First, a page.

Tuesday, August 23, 2011

Pie Chart of the Day - What do the Unemployed Spend Their Time Doing?

Most people who pay attention to what's going on know that the unemployment rate is high - just over 9% at the moment. In addition, another 16% of workers are underemployed - i.e. they are only working part-time when they'd like to be working full time. So, 25% of workers have a lot of time that they'd like to be working but aren't - what do all of these people spend their time doing?

The picture, painted by a recently released NBER working paper, is worrisome - unemployed people spend almost 50% of their foregone working hours on sleeping, watching TV, and "other leisure" activities, and only 2% on looking for a job or earning money on the side:

Thanks to the Atlantic Wire for putting together the chart.

Granted, a lot of the rest of the time is going into relatively productive activities around the house, and given that most Americans don't get enough sleep, I'm not sure that the unemployed using some of their down time to overcome sleep deprivation is a terrible thing. But still, I'm surprised by this time distribution, and I'm not sure what to make of this. Are the unemployed just really lazy? Are they depressed? Do they not know that looking for a job is, itself, a nearly full time job? (To be fair, looking for a job does suck, however.) Interesting stuff ....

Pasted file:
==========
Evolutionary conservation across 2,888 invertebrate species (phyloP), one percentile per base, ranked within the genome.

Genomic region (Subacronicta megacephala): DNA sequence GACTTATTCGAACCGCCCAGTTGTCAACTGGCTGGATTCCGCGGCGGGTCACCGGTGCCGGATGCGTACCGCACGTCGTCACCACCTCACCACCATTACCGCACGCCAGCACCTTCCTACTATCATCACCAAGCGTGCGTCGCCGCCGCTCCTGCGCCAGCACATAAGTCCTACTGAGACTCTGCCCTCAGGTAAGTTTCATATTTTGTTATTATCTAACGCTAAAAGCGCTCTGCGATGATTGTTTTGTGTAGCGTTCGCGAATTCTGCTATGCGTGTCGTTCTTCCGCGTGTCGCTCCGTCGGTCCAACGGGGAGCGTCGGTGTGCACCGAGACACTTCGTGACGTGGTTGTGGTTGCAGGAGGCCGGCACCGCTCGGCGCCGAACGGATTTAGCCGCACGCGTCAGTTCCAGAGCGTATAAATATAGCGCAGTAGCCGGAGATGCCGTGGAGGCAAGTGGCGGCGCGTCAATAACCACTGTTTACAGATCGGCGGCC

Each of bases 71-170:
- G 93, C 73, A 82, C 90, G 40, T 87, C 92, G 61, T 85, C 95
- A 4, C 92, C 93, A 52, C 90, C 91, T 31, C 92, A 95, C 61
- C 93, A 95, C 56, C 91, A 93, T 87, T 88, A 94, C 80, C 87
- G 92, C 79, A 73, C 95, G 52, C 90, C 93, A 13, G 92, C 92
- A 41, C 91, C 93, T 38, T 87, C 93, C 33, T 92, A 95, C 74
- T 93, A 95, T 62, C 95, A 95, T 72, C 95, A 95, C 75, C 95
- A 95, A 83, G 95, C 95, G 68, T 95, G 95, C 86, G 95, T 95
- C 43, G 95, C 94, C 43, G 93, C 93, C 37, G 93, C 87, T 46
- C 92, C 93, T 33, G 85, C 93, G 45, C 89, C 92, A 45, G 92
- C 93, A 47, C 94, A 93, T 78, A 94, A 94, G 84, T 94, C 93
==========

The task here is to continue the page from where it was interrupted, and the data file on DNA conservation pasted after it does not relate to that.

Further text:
5 comments:

  1. "Do they not know that looking for a job is, itself, a nearly full time job?"

    It's been a long time since I was looking for a job, but my girlfriend has been at it recently. I'm not really clear on how you'd spend all day every day at it once you get past the initial phase of contacting everyone you know who might be helpful (assuming you're not a new college grad who does not, in fact, know anyone who'd be helpful) and getting up to speed on the relevant job listings. I know an economist takes it as axiomatic that everything is frictionless and continuous and in a constant state of perfect self-adjusting equilibrium, so by definition if you spent an hour a day for six months looking for a job before finding one, then six hours a day would get the job in one month, but how does that work in reality? At some elite level you might be doing a global job hunt, but normal people will mostly have to look in places they could realistically go to for a job interview (if you are unemployed you don't have a lot of spare money for travel) and certainly in a country they have permission to work in. (Whatever NAFTA means, it doesn't mean my girlfriend could just decide to start looking for work in Toronto, thereby increasing her job search radius.)